Once again, a state audit has uncovered waste and misspent funding at a charter chain, in this case, the Richard Allen Charter Schools in Ohio. Among other findings, the head of the school leased a Maserati with public funds.

A new state audit of the Richard Allen charter schools includes multiple findings of improperly spent money in 2016-17, and allegations of ethics violations and conflicts of interest that have triggered an ongoing special investigation.

The audit comes 15 months after the Dayton Daily News published an investigation into lack of oversight at Richard Allen, which operated four schools in 2016-17 and now has buildings on Salem Avenue in Dayton and Shuler Avenue in Hamilton.

Last year, the state attorney general’s office did not know that Michelle Thomas — whom the state sued, alleging $2.2 million in misspending — was still running the schools.Thomas, who is still the Richard Allen superintendent, on Tuesday called the audit process “a complete farce.”

School leadership “strongly objected” to the state auditor’s findings in their official response.

Auditor of State Keith Faber’s office said Tuesday that it stands by its work.

The documents released Tuesday cover the 2016-17 school year, as multiple years of Richard Allen audits have been delayed.

The audit’s findings include:

• The schools overpaid their former management company (the Institute of Management and Resources, which was also run by Thomas) by $852,618 in 2016-17 — $139,277 for Richard Allen Academy, $613,870 for Richard Allen II, $15,686 for Richard Allen III in Hamilton and $83,785 for Richard Allen Prep.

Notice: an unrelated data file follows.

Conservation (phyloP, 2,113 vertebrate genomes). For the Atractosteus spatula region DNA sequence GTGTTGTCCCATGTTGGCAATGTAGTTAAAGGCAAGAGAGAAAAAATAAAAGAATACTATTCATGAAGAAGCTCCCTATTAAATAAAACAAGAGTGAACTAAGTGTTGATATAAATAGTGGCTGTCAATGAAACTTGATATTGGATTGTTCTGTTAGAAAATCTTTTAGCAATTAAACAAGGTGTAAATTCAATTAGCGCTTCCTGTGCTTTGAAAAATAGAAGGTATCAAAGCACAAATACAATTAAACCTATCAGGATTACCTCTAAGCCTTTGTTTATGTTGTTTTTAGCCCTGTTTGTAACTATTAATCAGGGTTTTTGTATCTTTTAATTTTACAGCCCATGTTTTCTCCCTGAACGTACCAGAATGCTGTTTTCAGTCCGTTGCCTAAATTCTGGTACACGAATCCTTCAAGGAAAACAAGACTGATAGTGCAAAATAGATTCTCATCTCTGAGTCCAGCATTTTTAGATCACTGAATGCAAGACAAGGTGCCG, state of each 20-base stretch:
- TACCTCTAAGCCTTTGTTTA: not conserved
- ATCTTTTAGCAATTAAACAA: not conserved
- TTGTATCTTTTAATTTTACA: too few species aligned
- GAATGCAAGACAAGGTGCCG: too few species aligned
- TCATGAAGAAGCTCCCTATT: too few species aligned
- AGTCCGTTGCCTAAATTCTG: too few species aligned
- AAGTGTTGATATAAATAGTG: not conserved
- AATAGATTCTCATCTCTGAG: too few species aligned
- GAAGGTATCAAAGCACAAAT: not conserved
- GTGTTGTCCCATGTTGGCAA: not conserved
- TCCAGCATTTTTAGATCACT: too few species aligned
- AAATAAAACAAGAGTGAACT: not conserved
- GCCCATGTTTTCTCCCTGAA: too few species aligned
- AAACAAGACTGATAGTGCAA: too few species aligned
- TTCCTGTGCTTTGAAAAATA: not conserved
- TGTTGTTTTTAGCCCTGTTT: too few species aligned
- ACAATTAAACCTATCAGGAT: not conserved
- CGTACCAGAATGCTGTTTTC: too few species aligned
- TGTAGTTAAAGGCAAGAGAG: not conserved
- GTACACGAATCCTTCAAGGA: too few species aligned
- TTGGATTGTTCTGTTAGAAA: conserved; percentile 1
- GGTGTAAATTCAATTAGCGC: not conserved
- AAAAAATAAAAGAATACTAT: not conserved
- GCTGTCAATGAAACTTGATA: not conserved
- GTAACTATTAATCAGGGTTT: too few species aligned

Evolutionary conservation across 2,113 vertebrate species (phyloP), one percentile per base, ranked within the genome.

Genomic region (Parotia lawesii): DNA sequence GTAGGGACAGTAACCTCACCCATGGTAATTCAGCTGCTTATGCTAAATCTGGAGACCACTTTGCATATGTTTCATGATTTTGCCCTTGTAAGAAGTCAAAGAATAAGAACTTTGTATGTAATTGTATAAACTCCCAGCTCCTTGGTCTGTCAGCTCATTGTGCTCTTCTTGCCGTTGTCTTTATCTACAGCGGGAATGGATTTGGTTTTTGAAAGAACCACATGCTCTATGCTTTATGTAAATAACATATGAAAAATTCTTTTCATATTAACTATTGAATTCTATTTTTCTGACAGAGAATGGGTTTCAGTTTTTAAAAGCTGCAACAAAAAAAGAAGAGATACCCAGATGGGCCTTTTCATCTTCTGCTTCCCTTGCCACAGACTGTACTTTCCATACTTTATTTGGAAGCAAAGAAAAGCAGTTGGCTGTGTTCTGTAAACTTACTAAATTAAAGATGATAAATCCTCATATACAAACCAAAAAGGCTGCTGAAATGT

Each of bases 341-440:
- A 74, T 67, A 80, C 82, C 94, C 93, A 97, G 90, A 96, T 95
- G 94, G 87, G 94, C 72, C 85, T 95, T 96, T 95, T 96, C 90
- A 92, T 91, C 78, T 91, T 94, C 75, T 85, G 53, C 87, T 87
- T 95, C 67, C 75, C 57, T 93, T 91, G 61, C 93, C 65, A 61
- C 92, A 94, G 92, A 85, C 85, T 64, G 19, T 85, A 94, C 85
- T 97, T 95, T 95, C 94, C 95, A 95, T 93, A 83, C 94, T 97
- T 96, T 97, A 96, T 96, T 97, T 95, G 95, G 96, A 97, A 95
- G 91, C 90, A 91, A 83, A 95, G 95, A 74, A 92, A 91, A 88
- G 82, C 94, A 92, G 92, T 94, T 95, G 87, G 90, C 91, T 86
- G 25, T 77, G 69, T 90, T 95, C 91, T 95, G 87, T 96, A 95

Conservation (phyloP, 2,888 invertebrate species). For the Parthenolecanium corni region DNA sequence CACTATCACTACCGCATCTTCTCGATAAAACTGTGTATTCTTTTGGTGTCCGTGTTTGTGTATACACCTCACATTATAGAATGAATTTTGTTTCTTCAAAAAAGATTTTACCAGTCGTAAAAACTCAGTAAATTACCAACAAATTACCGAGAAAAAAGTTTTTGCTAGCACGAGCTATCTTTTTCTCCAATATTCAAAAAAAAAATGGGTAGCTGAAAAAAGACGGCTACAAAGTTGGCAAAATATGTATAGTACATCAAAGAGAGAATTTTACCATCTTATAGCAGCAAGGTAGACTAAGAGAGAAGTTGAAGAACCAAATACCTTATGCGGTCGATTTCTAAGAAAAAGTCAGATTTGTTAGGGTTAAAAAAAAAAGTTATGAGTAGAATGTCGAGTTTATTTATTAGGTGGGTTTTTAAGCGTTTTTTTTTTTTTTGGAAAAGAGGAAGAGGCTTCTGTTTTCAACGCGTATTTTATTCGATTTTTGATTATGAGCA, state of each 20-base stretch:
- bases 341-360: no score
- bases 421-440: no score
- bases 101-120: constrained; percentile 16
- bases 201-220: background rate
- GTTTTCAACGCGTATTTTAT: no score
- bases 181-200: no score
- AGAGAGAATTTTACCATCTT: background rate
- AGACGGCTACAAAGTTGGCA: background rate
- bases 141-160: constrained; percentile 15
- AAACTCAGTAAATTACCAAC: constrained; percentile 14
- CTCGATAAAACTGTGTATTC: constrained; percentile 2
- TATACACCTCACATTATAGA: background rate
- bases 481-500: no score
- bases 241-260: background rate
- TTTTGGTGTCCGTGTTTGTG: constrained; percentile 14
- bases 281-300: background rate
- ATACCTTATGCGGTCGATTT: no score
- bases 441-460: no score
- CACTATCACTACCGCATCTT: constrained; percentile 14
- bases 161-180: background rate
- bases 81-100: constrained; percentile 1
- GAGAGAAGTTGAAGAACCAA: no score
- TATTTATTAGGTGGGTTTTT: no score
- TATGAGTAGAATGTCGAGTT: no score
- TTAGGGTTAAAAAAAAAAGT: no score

A finding for recovery seeking repayment of those funds was issued against IMR, which filed for bankruptcy protection more than two years ago, and against former treasurer Brian Adams and eight school board members: Alphonse Allen, Michael Brown, Gerald Cooper, Laquetta Cortner, Wanda Mills, Lonnie Norwood, Rhonda Ragland and Kelli Vaughn.

• The school also overpaid those eight board members by $1,110 to $1,375 each for attending meetings. The state filed findings for recovery against those eight and Adams for a total of $10,725 on that charge.

• Thomas improperly served as the superintendent of Richard Allen schools while serving as director of IMR, the school’s management company.As the Dayton Daily News reported last year, the audit shows IMR leased a 2015 Maserati for Thomas, while claiming that Thomas made the lease payments. But elsewhere in the audit, the state makes clear that IMR “failed to provide a detailed accounting” of the services it provided to the school, bringing into question how its management fees were spent.